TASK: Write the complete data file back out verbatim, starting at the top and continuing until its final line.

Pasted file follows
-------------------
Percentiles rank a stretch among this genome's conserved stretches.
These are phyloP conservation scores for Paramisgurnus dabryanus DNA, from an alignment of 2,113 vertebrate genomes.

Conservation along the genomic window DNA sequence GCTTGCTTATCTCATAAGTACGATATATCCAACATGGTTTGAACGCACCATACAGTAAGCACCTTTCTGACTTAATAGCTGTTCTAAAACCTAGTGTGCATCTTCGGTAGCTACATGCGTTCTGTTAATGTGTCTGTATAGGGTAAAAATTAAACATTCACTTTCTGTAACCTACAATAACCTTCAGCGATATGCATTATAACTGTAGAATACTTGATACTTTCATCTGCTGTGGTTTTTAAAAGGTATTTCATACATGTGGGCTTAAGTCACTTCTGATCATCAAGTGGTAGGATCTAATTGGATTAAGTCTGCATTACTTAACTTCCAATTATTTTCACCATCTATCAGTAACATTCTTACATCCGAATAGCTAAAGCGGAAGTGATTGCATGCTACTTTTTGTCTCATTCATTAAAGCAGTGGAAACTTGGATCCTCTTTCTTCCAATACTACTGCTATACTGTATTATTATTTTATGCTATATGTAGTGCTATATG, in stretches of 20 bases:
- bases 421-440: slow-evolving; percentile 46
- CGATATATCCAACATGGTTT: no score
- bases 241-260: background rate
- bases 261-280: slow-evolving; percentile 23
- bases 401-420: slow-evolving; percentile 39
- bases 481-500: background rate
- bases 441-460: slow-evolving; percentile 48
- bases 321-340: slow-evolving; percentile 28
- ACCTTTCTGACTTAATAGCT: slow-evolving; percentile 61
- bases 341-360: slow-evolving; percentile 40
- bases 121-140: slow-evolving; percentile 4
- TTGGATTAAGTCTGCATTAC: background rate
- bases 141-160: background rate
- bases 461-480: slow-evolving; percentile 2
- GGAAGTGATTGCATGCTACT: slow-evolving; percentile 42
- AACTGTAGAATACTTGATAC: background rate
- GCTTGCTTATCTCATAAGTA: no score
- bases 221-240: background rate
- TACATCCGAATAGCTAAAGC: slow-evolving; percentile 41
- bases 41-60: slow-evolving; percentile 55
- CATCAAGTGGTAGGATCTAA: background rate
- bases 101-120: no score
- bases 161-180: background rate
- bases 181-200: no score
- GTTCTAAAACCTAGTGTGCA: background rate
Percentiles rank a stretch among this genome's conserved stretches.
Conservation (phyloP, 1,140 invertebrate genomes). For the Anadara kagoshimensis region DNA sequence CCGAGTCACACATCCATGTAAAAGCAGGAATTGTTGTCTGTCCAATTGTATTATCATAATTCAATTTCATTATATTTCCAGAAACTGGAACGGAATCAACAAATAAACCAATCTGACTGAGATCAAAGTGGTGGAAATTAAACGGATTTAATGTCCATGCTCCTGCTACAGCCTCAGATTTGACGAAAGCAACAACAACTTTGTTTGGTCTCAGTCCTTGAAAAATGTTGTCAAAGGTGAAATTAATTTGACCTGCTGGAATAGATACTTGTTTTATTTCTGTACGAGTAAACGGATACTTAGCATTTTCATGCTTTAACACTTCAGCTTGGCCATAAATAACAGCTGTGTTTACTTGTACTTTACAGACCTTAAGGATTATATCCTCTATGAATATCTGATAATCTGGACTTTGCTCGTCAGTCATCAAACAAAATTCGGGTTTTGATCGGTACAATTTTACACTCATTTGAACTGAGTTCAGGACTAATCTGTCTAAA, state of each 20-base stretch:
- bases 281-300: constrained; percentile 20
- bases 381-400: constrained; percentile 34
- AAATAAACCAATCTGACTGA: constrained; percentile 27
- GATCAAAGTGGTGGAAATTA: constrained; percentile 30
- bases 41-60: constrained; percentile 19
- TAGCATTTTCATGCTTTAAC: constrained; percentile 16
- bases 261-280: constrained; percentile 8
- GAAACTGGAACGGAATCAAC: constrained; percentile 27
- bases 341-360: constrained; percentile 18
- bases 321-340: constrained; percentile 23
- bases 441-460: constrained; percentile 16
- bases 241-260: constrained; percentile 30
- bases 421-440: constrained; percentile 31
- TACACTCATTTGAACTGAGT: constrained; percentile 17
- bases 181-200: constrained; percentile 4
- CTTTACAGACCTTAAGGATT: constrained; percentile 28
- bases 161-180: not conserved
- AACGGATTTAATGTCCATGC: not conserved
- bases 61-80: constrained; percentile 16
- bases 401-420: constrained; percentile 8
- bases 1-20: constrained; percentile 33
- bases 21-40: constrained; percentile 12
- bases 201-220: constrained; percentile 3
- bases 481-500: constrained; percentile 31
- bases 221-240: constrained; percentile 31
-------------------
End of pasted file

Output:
Percentiles rank a stretch among this genome's conserved stretches.
These are phyloP conservation scores for Paramisgurnus dabryanus DNA, from an alignment of 2,113 vertebrate genomes.

Conservation along the genomic window DNA sequence GCTTGCTTATCTCATAAGTACGATATATCCAACATGGTTTGAACGCACCATACAGTAAGCACCTTTCTGACTTAATAGCTGTTCTAAAACCTAGTGTGCATCTTCGGTAGCTACATGCGTTCTGTTAATGTGTCTGTATAGGGTAAAAATTAAACATTCACTTTCTGTAACCTACAATAACCTTCAGCGATATGCATTATAACTGTAGAATACTTGATACTTTCATCTGCTGTGGTTTTTAAAAGGTATTTCATACATGTGGGCTTAAGTCACTTCTGATCATCAAGTGGTAGGATCTAATTGGATTAAGTCTGCATTACTTAACTTCCAATTATTTTCACCATCTATCAGTAACATTCTTACATCCGAATAGCTAAAGCGGAAGTGATTGCATGCTACTTTTTGTCTCATTCATTAAAGCAGTGGAAACTTGGATCCTCTTTCTTCCAATACTACTGCTATACTGTATTATTATTTTATGCTATATGTAGTGCTATATG, in stretches of 20 bases:
- bases 421-440: slow-evolving; percentile 46
- CGATATATCCAACATGGTTT: no score
- bases 241-260: background rate
- bases 261-280: slow-evolving; percentile 23
- bases 401-420: slow-evolving; percentile 39
- bases 481-500: background rate
- bases 441-460: slow-evolving; percentile 48
- bases 321-340: slow-evolving; percentile 28
- ACCTTTCTGACTTAATAGCT: slow-evolving; percentile 61
- bases 341-360: slow-evolving; percentile 40
- bases 121-140: slow-evolving; percentile 4
- TTGGATTAAGTCTGCATTAC: background rate
- bases 141-160: background rate
- bases 461-480: slow-evolving; percentile 2
- GGAAGTGATTGCATGCTACT: slow-evolving; percentile 42
- AACTGTAGAATACTTGATAC: background rate
- GCTTGCTTATCTCATAAGTA: no score
- bases 221-240: background rate
- TACATCCGAATAGCTAAAGC: slow-evolving; percentile 41
- bases 41-60: slow-evolving; percentile 55
- CATCAAGTGGTAGGATCTAA: background rate
- bases 101-120: no score
- bases 161-180: background rate
- bases 181-200: no score
- GTTCTAAAACCTAGTGTGCA: background rate
Percentiles rank a stretch among this genome's conserved stretches.
Conservation (phyloP, 1,140 invertebrate genomes). For the Anadara kagoshimensis region DNA sequence CCGAGTCACACATCCATGTAAAAGCAGGAATTGTTGTCTGTCCAATTGTATTATCATAATTCAATTTCATTATATTTCCAGAAACTGGAACGGAATCAACAAATAAACCAATCTGACTGAGATCAAAGTGGTGGAAATTAAACGGATTTAATGTCCATGCTCCTGCTACAGCCTCAGATTTGACGAAAGCAACAACAACTTTGTTTGGTCTCAGTCCTTGAAAAATGTTGTCAAAGGTGAAATTAATTTGACCTGCTGGAATAGATACTTGTTTTATTTCTGTACGAGTAAACGGATACTTAGCATTTTCATGCTTTAACACTTCAGCTTGGCCATAAATAACAGCTGTGTTTACTTGTACTTTACAGACCTTAAGGATTATATCCTCTATGAATATCTGATAATCTGGACTTTGCTCGTCAGTCATCAAACAAAATTCGGGTTTTGATCGGTACAATTTTACACTCATTTGAACTGAGTTCAGGACTAATCTGTCTAAA, state of each 20-base stretch:
- bases 281-300: constrained; percentile 20
- bases 381-400: constrained; percentile 34
- AAATAAACCAATCTGACTGA: constrained; percentile 27
- GATCAAAGTGGTGGAAATTA: constrained; percentile 30
- bases 41-60: constrained; percentile 19
- TAGCATTTTCATGCTTTAAC: constrained; percentile 16
- bases 261-280: constrained; percentile 8
- GAAACTGGAACGGAATCAAC: constrained; percentile 27
- bases 341-360: constrained; percentile 18
- bases 321-340: constrained; percentile 23
- bases 441-460: constrained; percentile 16
- bases 241-260: constrained; percentile 30
- bases 421-440: constrained; percentile 31
- TACACTCATTTGAACTGAGT: constrained; percentile 17
- bases 181-200: constrained; percentile 4
- CTTTACAGACCTTAAGGATT: constrained; percentile 28
- bases 161-180: not conserved
- AACGGATTTAATGTCCATGC: not conserved
- bases 61-80: constrained; percentile 16
- bases 401-420: constrained; percentile 8
- bases 1-20: constrained; percentile 33
- bases 21-40: constrained; percentile 12
- bases 201-220: constrained; percentile 3
- bases 481-500: constrained; percentile 31
- bases 221-240: constrained; percentile 31